Dooley could not recall when staff first received N95 masks, other than knowing they received them “later in the pandemic.” Attorney Stiroka attempted to get him to quantify the date, asking if it was “July, August…” but Dooley maintained that he did not know.
Attorney Stiroka then asked if he received any instruction on how to properly put on personal protective equipment (PPE) in June. “We received instructions, yeah. I don’t remember the time,” Dooley said.
Attorney Stiroka asked if at any point he had to escort witnesses in the East bloc. Dooley explained there were minimal interactions with escorts because things were closed at the time. When Stiroka asked if he had done any escorting, he said he couldn’t recall.
To assist in refreshing the witness’ recollection, Attorney Stiroka displayed notes from his previous interview with CAL/OSHA.
After asking if Dooley could see the exhibit, he responded “I can see it, it’s kinda messy writing.” Attorney Stiroka asked if it refreshed his memory about when he received PPE training. Dooley said it did not.
Attorney Stiroka showed a separate page that revealed his former comments, where Dooley wrote “in my unit they have to be handcuffed, we have to hand their stuff, it’s a lot of contact, we’re very hands on.”
Stiroka asked again if this helped recollect his memory for if he remembers escorting anyone in June of 2020. Dooley provided few comments, asserting “I don’t do it, there’s other people that do it.”
After a series of questions about his former statements that Dooley allegedly could not remember, Stiroka asked if any of Dooley’s supervisors talked to him about testifying in this preceding. “No, um, they didn’t know what it was about,” Dooley said.
“So none of your supervisors are aware that you’re testifying in this proceeding?” Stiroka asked.
“They know because I had to leave my post to come here, but they don’t know what it’s about, they just know it’s a court call,” responded Dooley.
They moved on.
Attorney Taylor Reeves took over questioning of the next witness, Dr. Daniel Parker, an infectious disease epidemiologist and an assistant professor in public health and epidemiology at the University of California in Irvine.
His work consists of creating maps of infectious diseases to track their spread and find ways to disrupt that. He has a BA in anthropology with a certificate in global health, Masters and PHD in anthropology and demography.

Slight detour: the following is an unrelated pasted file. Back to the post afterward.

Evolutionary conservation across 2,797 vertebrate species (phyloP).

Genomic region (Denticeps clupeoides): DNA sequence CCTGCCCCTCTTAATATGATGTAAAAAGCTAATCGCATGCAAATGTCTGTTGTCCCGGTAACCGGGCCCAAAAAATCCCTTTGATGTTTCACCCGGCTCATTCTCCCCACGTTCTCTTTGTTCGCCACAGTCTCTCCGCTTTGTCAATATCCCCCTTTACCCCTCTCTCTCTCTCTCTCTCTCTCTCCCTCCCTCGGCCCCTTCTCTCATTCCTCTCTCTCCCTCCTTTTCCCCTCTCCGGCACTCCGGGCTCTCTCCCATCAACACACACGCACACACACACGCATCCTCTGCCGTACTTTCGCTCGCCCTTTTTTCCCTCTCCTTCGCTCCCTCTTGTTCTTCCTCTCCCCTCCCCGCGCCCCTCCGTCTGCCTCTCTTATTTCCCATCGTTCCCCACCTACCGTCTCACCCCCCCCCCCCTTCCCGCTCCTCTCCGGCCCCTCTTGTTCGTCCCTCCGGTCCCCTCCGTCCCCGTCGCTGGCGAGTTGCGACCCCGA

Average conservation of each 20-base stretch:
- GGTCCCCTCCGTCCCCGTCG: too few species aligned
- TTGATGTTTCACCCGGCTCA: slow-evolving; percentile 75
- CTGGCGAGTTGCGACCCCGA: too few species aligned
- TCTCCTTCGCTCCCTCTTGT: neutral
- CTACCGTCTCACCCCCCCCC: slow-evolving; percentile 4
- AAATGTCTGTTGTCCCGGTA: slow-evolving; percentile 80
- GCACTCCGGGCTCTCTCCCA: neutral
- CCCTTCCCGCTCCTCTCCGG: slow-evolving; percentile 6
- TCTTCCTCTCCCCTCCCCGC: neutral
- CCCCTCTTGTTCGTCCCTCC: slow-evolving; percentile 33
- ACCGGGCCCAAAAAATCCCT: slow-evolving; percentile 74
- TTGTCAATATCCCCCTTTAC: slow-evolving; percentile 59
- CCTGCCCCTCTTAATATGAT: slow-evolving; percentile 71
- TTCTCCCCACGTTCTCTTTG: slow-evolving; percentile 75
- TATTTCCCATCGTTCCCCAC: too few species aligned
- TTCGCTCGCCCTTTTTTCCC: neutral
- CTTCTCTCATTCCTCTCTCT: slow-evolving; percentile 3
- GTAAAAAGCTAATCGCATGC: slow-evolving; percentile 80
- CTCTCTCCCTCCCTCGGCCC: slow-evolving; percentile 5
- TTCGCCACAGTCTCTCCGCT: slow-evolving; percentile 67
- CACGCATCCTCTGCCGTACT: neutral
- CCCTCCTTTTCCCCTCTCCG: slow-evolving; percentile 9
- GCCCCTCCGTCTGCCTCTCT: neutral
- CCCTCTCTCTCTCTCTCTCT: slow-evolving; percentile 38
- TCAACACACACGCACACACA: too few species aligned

As a designated expert witness in the field of infectious diseases epidemiology for the case, Dr. Parker’s job was to provide expert opinion with respect to infectious disease epidemiology given the COVID-19 outbreak that was happening in San Quentin.
He reviewed peer review scientific literature, documents from the CDC on guidance for incarceral settings, visited SQ twice, and analyzed data on the CDCR website.
Considering the scientific literature on COVID-19, and the epidemiological trends in San Quentin, Dr. Parker concluded that characteristics of this prison, it is “a place that is just primed for the spread of a respiratory virus like COVID-19.”
As a result of the practices of the individuals in charge of the prison, “we saw a failure to prevent the importation of the disease into the prison, and then after it was imported, we saw a failure to control the spread of the disease within the prison,” he explained.
As a result, he added, “We saw unnecessary illnesses and deaths.”
Dr. Parker explained that correctional facilities are exceptionally susceptible to the spread of COVID-19 given the crowding in indoor spaces. One of the biggest risk factors is being indoors in enclosed settings with infected individuals.
He determined that the transmission rate within San Quentin, given the opened barred cells that are stacked on top of each other with individuals sharing cells, there is a higher transmission rates than the general public.
Dr. Parkers said that he visited San Quentin twice in October in 2020 and in April 2020, and through both of his visits saw the entirety of the prison. He described there being five stories of 4.5 feet and 11 ft long cells–with many of the cells with double occupancy– and the “the ventilation seem[ing] poor.”
He compared these to the cells he observed through his visits in Orange County (OC), explaining OC has a bit more variety with cell types, with many completely sealed off instead of open bars. He pointed out that San Quentin’s cells are “smaller, and generally more cramped” than OC, and that the “West block was particularly filthy.”
Dr. Parker pointed out that having cells stacked on top of each other, like they are in San Quentin, “is a major problem.”
He asserted that the horizontal six foot rule to prevent spread does not take into account the vertical aspect of a tier system prison. Most of the droplets can fall much further than six feet given gravity, arguing, “That six foot rule no longer applies to cells stacked on top of each other,” he said.